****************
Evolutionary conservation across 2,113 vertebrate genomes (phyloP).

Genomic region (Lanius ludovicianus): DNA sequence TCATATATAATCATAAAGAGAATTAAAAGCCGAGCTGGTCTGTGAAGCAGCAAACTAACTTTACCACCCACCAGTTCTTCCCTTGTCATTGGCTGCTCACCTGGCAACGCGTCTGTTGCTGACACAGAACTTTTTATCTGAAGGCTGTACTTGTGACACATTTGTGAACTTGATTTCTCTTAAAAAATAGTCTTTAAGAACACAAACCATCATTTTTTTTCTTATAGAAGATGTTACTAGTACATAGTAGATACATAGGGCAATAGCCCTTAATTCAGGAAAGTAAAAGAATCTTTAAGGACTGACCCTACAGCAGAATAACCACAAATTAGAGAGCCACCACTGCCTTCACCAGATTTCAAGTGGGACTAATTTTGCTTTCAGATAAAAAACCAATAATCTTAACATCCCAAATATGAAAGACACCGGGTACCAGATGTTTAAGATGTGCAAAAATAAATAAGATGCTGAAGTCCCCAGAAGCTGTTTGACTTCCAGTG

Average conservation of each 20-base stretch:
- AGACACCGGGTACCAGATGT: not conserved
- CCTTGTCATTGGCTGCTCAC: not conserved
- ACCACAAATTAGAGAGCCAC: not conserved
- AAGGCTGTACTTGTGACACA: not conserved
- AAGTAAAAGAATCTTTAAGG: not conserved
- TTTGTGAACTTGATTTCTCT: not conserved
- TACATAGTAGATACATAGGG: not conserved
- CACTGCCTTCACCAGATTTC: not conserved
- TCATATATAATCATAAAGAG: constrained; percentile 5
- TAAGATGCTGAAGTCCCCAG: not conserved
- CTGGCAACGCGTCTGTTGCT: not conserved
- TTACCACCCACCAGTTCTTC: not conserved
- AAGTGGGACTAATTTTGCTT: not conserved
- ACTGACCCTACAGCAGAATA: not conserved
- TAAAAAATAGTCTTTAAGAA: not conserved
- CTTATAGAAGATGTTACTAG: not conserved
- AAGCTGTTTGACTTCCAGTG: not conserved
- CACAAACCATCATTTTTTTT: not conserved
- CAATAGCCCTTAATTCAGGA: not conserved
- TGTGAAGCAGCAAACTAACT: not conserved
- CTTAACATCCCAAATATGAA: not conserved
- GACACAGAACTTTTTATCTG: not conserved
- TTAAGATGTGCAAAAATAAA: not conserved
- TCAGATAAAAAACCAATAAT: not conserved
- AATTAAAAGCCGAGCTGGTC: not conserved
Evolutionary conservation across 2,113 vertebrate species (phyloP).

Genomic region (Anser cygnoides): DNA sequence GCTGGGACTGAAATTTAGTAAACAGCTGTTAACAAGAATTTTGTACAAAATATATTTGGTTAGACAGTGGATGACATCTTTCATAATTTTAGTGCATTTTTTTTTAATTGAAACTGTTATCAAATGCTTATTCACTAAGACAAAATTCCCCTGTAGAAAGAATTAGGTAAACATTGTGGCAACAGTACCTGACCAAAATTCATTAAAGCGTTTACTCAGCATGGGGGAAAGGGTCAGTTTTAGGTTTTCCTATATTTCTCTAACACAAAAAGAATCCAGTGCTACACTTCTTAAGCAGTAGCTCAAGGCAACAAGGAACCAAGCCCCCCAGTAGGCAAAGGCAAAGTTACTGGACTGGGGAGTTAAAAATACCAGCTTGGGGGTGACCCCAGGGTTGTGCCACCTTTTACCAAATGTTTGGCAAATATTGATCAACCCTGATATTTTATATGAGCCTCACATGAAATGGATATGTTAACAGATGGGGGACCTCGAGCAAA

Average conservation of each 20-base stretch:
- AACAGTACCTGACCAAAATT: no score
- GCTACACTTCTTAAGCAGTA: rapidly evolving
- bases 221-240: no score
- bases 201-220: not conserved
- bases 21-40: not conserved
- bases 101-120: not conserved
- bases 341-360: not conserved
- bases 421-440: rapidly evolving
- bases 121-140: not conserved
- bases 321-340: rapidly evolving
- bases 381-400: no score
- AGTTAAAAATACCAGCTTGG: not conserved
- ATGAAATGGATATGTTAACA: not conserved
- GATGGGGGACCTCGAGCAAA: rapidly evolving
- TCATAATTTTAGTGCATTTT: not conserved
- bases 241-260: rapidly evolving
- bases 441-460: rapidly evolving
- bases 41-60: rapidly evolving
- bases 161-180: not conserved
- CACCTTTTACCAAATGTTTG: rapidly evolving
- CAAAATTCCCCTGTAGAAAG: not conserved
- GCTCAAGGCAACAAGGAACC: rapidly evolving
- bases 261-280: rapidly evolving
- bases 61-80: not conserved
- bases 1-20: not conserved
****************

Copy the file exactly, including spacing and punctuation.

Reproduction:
Evolutionary conservation across 2,113 vertebrate genomes (phyloP).

Genomic region (Lanius ludovicianus): DNA sequence TCATATATAATCATAAAGAGAATTAAAAGCCGAGCTGGTCTGTGAAGCAGCAAACTAACTTTACCACCCACCAGTTCTTCCCTTGTCATTGGCTGCTCACCTGGCAACGCGTCTGTTGCTGACACAGAACTTTTTATCTGAAGGCTGTACTTGTGACACATTTGTGAACTTGATTTCTCTTAAAAAATAGTCTTTAAGAACACAAACCATCATTTTTTTTCTTATAGAAGATGTTACTAGTACATAGTAGATACATAGGGCAATAGCCCTTAATTCAGGAAAGTAAAAGAATCTTTAAGGACTGACCCTACAGCAGAATAACCACAAATTAGAGAGCCACCACTGCCTTCACCAGATTTCAAGTGGGACTAATTTTGCTTTCAGATAAAAAACCAATAATCTTAACATCCCAAATATGAAAGACACCGGGTACCAGATGTTTAAGATGTGCAAAAATAAATAAGATGCTGAAGTCCCCAGAAGCTGTTTGACTTCCAGTG

Average conservation of each 20-base stretch:
- AGACACCGGGTACCAGATGT: not conserved
- CCTTGTCATTGGCTGCTCAC: not conserved
- ACCACAAATTAGAGAGCCAC: not conserved
- AAGGCTGTACTTGTGACACA: not conserved
- AAGTAAAAGAATCTTTAAGG: not conserved
- TTTGTGAACTTGATTTCTCT: not conserved
- TACATAGTAGATACATAGGG: not conserved
- CACTGCCTTCACCAGATTTC: not conserved
- TCATATATAATCATAAAGAG: constrained; percentile 5
- TAAGATGCTGAAGTCCCCAG: not conserved
- CTGGCAACGCGTCTGTTGCT: not conserved
- TTACCACCCACCAGTTCTTC: not conserved
- AAGTGGGACTAATTTTGCTT: not conserved
- ACTGACCCTACAGCAGAATA: not conserved
- TAAAAAATAGTCTTTAAGAA: not conserved
- CTTATAGAAGATGTTACTAG: not conserved
- AAGCTGTTTGACTTCCAGTG: not conserved
- CACAAACCATCATTTTTTTT: not conserved
- CAATAGCCCTTAATTCAGGA: not conserved
- TGTGAAGCAGCAAACTAACT: not conserved
- CTTAACATCCCAAATATGAA: not conserved
- GACACAGAACTTTTTATCTG: not conserved
- TTAAGATGTGCAAAAATAAA: not conserved
- TCAGATAAAAAACCAATAAT: not conserved
- AATTAAAAGCCGAGCTGGTC: not conserved
Evolutionary conservation across 2,113 vertebrate species (phyloP).

Genomic region (Anser cygnoides): DNA sequence GCTGGGACTGAAATTTAGTAAACAGCTGTTAACAAGAATTTTGTACAAAATATATTTGGTTAGACAGTGGATGACATCTTTCATAATTTTAGTGCATTTTTTTTTAATTGAAACTGTTATCAAATGCTTATTCACTAAGACAAAATTCCCCTGTAGAAAGAATTAGGTAAACATTGTGGCAACAGTACCTGACCAAAATTCATTAAAGCGTTTACTCAGCATGGGGGAAAGGGTCAGTTTTAGGTTTTCCTATATTTCTCTAACACAAAAAGAATCCAGTGCTACACTTCTTAAGCAGTAGCTCAAGGCAACAAGGAACCAAGCCCCCCAGTAGGCAAAGGCAAAGTTACTGGACTGGGGAGTTAAAAATACCAGCTTGGGGGTGACCCCAGGGTTGTGCCACCTTTTACCAAATGTTTGGCAAATATTGATCAACCCTGATATTTTATATGAGCCTCACATGAAATGGATATGTTAACAGATGGGGGACCTCGAGCAAA

Average conservation of each 20-base stretch:
- AACAGTACCTGACCAAAATT: no score
- GCTACACTTCTTAAGCAGTA: rapidly evolving
- bases 221-240: no score
- bases 201-220: not conserved
- bases 21-40: not conserved
- bases 101-120: not conserved
- bases 341-360: not conserved
- bases 421-440: rapidly evolving
- bases 121-140: not conserved
- bases 321-340: rapidly evolving
- bases 381-400: no score
- AGTTAAAAATACCAGCTTGG: not conserved
- ATGAAATGGATATGTTAACA: not conserved
- GATGGGGGACCTCGAGCAAA: rapidly evolving
- TCATAATTTTAGTGCATTTT: not conserved
- bases 241-260: rapidly evolving
- bases 441-460: rapidly evolving
- bases 41-60: rapidly evolving
- bases 161-180: not conserved
- CACCTTTTACCAAATGTTTG: rapidly evolving
- CAAAATTCCCCTGTAGAAAG: not conserved
- GCTCAAGGCAACAAGGAACC: rapidly evolving
- bases 261-280: rapidly evolving
- bases 61-80: not conserved
- bases 1-20: not conserved